The 1985 Dublin trial,5 which scored the highest in study design in a later meta-analysis, showed a slight protective effect of EFM overall.

A 1995 meta-analysis6 of 12 randomized controlled trials encompassing 58,555 pregnancies identified 9 outcomes, including Apgar scores, perinatal mortality, and neonatal seizures. EFM had a consistent impact only on neonatal seizures, and had no measurable effect on morbidity and mortality. Overall, 1.1% of neonates in the auscultated group had seizures, compared with 0.8% in the EFM group. Operative deliveries also increased in the EFM group.

EFM effects on neonatal outcomes. Freeman7 summarized the gains of EFM from 1972 to 1990 as follows:

  • no effect on cerebral palsy,
  • no effect on neonatal morbidity, and
  • no improvement in neurologic outcomes in premature infants.

In 1995, Vintzileos and colleagues8 studied fetal acidemia in 680 auscultated labors and compared them with 739 monitored by EFM, using umbilical artery pH of less than 7.15 as an outcome measure. EFM was superior to auscultation, with better sensitivity and higher positive and negative predictive value.

Identification of patterns still rests on visual interpretation

In 1997, after a workshop to develop standardized, unambiguous definitions for fetal heart tracings, the National Institute for Child Health and Human Development (NICHD) issued guidelines for interpreting EFM9; these focus on visual interpretation, though computerized analyses are being developed. The definitions emphasize intrapartum evaluation, and the major patterns are categorized as baseline, periodic, or episodic.

Variability is defined by amplitude and includes short-term (beat to beat) and long-term variability, with no distinction between the two. Sinusoidal patterns are excluded from the definition.

According to NICHD guidelines, variabilities can be defined as follows:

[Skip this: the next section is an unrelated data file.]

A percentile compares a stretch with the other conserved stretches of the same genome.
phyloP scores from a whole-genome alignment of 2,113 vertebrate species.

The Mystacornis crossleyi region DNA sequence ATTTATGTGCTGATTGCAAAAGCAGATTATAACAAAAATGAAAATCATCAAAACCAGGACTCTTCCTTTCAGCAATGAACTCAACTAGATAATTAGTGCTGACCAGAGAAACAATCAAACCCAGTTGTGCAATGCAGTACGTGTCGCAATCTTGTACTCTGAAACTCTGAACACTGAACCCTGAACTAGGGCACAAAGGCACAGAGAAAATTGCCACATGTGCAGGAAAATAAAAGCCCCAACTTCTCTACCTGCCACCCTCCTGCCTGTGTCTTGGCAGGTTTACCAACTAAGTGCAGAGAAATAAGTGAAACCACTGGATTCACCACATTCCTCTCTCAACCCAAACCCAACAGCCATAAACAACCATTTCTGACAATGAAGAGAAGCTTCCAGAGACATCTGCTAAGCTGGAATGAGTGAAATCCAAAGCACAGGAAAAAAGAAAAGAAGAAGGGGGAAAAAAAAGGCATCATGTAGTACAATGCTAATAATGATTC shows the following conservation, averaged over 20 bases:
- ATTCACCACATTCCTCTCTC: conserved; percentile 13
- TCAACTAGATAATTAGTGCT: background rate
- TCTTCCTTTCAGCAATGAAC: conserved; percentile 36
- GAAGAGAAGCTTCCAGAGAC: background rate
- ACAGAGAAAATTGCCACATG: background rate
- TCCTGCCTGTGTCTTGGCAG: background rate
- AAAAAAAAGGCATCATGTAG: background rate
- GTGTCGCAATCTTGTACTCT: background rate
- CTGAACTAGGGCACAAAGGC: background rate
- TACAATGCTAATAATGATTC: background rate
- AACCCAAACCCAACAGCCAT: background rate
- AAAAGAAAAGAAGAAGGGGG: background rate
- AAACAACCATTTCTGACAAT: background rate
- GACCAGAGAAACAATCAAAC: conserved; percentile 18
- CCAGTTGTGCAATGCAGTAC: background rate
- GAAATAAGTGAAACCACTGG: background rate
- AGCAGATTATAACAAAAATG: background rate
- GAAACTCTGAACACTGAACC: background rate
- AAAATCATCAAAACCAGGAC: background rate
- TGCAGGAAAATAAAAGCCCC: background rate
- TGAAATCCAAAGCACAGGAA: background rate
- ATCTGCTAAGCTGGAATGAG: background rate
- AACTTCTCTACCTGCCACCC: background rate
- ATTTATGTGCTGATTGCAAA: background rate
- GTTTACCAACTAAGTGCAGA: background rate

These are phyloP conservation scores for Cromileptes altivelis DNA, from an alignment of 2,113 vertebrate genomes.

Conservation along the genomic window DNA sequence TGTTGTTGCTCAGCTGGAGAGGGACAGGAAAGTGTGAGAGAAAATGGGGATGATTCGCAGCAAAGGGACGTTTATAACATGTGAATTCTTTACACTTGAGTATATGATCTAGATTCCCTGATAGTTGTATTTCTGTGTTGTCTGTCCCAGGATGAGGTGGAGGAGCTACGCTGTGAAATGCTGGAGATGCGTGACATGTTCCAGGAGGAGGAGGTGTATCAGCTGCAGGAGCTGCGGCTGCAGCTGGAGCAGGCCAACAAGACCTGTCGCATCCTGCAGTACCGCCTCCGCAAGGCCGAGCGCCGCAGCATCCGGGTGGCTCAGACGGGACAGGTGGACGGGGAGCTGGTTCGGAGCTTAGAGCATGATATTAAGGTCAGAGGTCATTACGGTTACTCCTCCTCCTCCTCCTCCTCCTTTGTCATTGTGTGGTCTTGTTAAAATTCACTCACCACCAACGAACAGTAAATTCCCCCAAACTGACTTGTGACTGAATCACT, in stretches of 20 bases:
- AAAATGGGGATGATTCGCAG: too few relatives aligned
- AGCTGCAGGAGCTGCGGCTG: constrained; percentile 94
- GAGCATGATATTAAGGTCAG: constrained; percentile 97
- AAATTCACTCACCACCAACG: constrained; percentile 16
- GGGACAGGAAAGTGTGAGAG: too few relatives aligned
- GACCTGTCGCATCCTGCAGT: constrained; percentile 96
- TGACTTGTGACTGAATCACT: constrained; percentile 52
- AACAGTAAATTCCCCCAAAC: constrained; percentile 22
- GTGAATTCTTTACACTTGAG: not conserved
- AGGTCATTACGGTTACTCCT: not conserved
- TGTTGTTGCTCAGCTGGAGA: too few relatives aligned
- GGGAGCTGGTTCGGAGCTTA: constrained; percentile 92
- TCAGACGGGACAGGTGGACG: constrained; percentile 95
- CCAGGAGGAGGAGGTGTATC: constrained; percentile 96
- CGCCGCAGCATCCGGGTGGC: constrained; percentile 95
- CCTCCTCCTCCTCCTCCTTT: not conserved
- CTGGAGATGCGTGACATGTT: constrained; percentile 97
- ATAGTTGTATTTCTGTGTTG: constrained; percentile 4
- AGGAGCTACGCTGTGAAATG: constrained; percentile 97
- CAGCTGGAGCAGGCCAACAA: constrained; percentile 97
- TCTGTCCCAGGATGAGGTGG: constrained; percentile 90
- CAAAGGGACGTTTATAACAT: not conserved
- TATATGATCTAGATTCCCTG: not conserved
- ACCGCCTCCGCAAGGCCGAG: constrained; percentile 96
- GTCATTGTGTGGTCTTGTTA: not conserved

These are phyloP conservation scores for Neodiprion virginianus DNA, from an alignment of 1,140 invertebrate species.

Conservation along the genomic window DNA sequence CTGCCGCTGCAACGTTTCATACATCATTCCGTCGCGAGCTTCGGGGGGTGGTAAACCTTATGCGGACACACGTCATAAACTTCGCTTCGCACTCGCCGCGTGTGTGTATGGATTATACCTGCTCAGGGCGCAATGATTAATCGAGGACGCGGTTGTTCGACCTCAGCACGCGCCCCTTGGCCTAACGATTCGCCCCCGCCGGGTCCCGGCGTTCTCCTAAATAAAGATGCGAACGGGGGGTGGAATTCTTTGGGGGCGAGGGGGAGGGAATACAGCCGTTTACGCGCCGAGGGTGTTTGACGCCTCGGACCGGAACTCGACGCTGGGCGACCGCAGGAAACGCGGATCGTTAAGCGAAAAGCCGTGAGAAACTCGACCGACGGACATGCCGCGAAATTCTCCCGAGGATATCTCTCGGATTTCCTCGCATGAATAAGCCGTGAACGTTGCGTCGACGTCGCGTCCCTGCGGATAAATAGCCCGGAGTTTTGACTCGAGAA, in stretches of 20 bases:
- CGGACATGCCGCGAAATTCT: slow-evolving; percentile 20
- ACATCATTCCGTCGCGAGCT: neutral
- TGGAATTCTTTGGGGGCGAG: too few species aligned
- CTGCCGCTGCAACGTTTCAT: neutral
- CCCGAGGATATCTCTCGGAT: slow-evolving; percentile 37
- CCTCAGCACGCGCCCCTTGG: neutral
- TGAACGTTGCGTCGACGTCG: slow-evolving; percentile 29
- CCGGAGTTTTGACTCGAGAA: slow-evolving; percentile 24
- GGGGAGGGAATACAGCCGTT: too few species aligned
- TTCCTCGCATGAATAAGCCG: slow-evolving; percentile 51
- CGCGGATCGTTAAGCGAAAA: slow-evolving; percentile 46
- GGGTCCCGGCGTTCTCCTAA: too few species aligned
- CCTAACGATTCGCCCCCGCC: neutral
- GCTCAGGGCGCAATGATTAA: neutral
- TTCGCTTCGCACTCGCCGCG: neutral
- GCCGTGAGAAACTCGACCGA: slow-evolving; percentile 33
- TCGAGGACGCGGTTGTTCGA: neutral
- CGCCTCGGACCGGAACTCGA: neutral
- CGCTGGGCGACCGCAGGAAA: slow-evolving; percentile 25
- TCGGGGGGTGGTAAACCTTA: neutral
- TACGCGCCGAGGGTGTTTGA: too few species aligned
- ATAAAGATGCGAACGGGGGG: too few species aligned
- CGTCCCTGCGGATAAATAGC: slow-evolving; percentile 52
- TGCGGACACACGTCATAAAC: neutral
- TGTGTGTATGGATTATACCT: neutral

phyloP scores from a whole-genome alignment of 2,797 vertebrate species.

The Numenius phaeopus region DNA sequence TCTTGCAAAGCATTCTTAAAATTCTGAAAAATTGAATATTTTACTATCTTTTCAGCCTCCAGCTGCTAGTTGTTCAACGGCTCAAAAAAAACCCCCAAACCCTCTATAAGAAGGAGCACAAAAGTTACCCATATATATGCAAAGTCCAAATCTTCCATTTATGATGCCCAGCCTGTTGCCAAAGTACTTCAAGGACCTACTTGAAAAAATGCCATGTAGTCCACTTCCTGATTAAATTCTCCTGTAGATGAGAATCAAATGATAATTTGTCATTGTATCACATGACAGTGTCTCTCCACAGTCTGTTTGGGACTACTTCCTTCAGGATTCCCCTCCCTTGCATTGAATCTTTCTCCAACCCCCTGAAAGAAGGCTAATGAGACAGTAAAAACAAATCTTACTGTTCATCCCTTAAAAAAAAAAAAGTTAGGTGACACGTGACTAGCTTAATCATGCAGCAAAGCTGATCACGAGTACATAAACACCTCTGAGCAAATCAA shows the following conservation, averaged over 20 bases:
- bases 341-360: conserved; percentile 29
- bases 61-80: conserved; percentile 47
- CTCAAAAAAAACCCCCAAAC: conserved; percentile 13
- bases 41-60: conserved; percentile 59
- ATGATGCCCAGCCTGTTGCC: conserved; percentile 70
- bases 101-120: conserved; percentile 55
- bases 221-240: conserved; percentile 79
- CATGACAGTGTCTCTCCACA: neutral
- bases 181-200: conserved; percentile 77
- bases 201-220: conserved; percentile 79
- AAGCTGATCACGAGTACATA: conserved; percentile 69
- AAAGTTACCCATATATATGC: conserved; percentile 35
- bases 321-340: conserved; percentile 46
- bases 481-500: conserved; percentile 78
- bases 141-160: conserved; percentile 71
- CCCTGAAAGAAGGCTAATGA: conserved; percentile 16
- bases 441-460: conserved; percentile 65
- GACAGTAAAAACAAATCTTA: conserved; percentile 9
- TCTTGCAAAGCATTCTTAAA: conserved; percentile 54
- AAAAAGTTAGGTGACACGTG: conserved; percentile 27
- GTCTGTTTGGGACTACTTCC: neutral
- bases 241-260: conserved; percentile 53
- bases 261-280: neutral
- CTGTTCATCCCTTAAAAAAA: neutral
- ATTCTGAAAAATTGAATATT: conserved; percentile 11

• amplitude undetectable = absent variability;
  • amplitude of 0 to 5 beats per minute (bpm) = minimal variability;
  • 5 to 25 bpm = moderate variability; and
  • amplitude exceeding 25 bpm = marked variability.

Loss of variability is the most sensitive indicator of fetal acidemia, cerebral asphyxia, and myocardial depression, when it is associated with other periodic patterns.10

Baseline rate. Baseline heart rate is the approximate mean rounded to 5 bpm during a 10-minute interval, excluding periodic or episodic changes, periods of marked variability, and segments of the baseline that differ by more than 25 bpm. The baseline must continue for 2 minutes during that 10-minute period or it is considered indeterminate. A normal baseline generally ranges from 110 to 160 bpm. Below 110 bpm is bradycardia, and above 160 bpm is tachycardia.

Tachycardia and bradycardia indicate changes in the baseline rate.

Causes of tachycardia include maternal fever, sympathomimetics, and fetal arrhythmia. Tachycardia with a loss in variability and recurrent late or variable decelerations may indicate fetal acidemia.

In contrast, bradycardia ranging between 80 and 110 bpm does not indicate fetal hypoxia if the variability is retained, but a rate less than 80 bpm may indicate fetal hypoxia. The fetus may demonstrate terminal bradycardia associated with prolonged head or cord compression, but may tolerate this as long as variability is maintained. Sinusoidal patterns are excluded.

Decelerations are quantified by depth of the nadir (below the baseline) in bpm, with the duration measured in minutes or seconds from the beginning to the end of the deceleration (FIGURES 1 and 2). Those that occur more than 50% of the time are recurrent or periodic.

Acceleration is an abrupt change above baseline. Before 32 weeks, accelerations are defined as 10 or more bpm over baseline for 10 seconds or more. Peak acceleration is a minimum of 15 bpm above baseline, with a duration ranging from 15 seconds to 2 minutes before return to baseline. A prolonged acceleration continues for more than 2 minutes; if it lasts more than 10 minutes, it is considered a change in baseline.